“Remember.” The Greek word is idou (#2400 ἰδού), and it is used to get our attention. See commentary on Matthew 1:20 (“Look!). This could have been translated “Pay attention,” because Jesus was trying to make sure he had the attention of those he was speaking to, but given the circumstances, “remember,” is a good way to translate the word idou here (cp. HCSB).
“I am with you always.” This is a wonderful promise to believers, especially when we feel that Jesus is not with us. Life is difficult, and there is a universal spiritual war going on between the forces of light and the forces of darkness. God cannot “just make things better.” He will one day, but not right now. Furthermore, we must remember that God has to be righteous and also follow His own promises. For example, He says that as we sow we reap. So if we sow into our lives in such a way as to cause trouble for ourselves, God just cannot step in and override His own law so things will be better for us here on earth. That does not mean that Jesus is not with us, watching us and helping as best he can: he always does that, and we need to trust that he is [For more on God’s help in troubled times, see commentary on Romans 8:28].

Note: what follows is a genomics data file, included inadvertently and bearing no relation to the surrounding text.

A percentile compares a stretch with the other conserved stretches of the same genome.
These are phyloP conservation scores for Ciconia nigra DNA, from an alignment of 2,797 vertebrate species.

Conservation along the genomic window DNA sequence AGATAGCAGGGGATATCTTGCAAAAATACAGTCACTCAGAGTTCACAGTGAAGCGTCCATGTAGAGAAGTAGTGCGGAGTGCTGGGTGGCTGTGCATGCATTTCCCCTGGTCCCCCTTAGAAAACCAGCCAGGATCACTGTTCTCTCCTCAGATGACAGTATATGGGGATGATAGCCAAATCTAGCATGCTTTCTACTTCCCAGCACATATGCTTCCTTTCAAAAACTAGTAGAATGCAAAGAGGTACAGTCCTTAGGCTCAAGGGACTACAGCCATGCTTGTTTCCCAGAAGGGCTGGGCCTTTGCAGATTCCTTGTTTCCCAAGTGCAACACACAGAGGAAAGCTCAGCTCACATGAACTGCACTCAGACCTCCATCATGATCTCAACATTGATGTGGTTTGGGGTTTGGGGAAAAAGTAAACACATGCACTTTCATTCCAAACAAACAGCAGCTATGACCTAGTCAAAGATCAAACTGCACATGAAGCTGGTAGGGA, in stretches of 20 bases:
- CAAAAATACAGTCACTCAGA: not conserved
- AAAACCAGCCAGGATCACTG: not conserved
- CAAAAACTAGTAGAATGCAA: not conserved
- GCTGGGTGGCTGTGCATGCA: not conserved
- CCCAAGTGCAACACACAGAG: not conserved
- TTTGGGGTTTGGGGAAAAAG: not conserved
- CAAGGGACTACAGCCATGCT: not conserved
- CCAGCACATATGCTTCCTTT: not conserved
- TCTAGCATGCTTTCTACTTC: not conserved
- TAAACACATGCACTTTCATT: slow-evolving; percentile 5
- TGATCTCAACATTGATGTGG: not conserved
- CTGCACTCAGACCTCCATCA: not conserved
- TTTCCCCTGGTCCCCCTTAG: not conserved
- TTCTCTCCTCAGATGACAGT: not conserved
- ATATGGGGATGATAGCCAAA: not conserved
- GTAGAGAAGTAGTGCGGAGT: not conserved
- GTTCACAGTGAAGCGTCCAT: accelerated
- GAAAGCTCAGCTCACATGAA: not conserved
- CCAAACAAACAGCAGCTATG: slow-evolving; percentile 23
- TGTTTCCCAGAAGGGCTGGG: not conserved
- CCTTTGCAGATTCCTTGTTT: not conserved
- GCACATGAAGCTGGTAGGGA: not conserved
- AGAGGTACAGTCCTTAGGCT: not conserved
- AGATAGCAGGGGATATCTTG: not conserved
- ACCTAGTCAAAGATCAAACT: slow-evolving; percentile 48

Occasionally this verse is used to prove the Trinity because it is said that the only way that Jesus could always be with his Church is if he were God. However, that is an unproven assumption, and is not stated in Scripture. Furthermore, there are different ways of being “with” someone. For example, Scripture shows us that there is a use of “with us” that is spiritual in nature, not physical. Also, we must be careful not to underestimate the power and authority God gave Christ when He set him at His own right hand and gave him a name that is above every name. Just two verses before this one, Christ said he had been given “all authority.” God gave Christ all authority, and made Christ Head of the Church, so it is only logical to conclude that God also gave Christ the power to stay in communion with his Church.